What Makes a Good Floor?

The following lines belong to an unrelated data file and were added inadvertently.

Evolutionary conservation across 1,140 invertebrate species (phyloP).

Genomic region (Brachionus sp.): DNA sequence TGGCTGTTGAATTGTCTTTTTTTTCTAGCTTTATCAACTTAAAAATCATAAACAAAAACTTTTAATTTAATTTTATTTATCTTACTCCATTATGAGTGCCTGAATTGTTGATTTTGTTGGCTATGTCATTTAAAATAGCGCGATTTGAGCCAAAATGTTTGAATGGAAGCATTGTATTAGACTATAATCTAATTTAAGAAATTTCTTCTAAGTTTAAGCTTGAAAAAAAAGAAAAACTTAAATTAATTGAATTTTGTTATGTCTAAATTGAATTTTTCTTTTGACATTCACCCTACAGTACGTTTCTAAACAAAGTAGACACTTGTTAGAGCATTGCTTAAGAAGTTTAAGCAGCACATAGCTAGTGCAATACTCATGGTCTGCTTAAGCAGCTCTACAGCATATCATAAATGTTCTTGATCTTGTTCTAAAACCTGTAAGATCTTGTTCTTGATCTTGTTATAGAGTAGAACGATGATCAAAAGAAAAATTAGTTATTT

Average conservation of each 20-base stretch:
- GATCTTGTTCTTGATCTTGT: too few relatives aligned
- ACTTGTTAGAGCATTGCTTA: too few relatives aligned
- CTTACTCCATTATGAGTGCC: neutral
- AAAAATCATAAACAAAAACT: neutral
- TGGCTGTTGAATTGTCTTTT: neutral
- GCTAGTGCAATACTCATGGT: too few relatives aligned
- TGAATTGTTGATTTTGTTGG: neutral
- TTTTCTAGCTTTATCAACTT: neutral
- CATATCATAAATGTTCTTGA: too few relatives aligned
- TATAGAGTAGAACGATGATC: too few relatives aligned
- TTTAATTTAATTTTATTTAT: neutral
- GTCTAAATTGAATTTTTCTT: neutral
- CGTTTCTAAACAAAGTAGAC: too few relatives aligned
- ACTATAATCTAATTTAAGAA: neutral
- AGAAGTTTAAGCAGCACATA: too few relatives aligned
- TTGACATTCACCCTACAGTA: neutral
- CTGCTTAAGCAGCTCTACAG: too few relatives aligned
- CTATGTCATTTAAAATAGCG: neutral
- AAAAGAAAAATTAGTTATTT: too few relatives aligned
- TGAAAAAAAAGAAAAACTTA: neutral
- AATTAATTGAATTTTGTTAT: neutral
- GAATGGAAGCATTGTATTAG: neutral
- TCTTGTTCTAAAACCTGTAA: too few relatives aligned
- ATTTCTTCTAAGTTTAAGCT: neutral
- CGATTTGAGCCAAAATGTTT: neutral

Some lines of engineered flooring effectively mimic real wood; others are obvious fakeries. The key is whether the wear layer is rotary-cut or flat-cut. To make a rotary cut, the mill first soaks the log in water, then peels a thin layer off the circumference as it spins on a lathe. This generates the wide sheets of veneer used for plywood, and it gives engineered flooring the same distinctive wavy, repeating grain pattern that plywood has. Flat-cut veneer comes from a straight slice made directly along the log's length. This veneer looks more like solid wood because it follows the grain, but since this type of cut yields less material per log, the veneer costs more than rotary-cut products. Engineered flooring varies in its durability. Some kinds can be sanded and refinished when they become scratched and worn; others will need to be replaced. Cheap products may have just a 1/10-inch-thick surface veneer. Better products have one that's 5/32- to 1/6-inch thick, which can withstand two sandings, extending the likely life of the flooring. Solid wood flooring, by comparison, typically offers about 5/16 -inch of wear layer above the tongue, enough to endure as many as seven sandings. Consider, too, what's under that top veneer. The tongue-and-groove board should contain at least three plys in all; five is even better, says Jeff Hosking, a hardwood flooring consultant for This Old House. "The more plys, the more stable the floor will be," he says. That's because each layer is glued so that its grain runs at a right angle to the layer above. And since wood tends to expand and contract across its grain as humidity changes, the movement of each ply is restricted when they're glued in opposing directions. This alternating grain pattern makes an engineered floor more stable than a solid wood version; the joints in these floors won't open into dust-collecting gaps in dry winter weather. The center core should also be made of real wood such as poplar, rather than a cheaper composite material, to provide a more stable base and a slight spring underfoot like solid wood.

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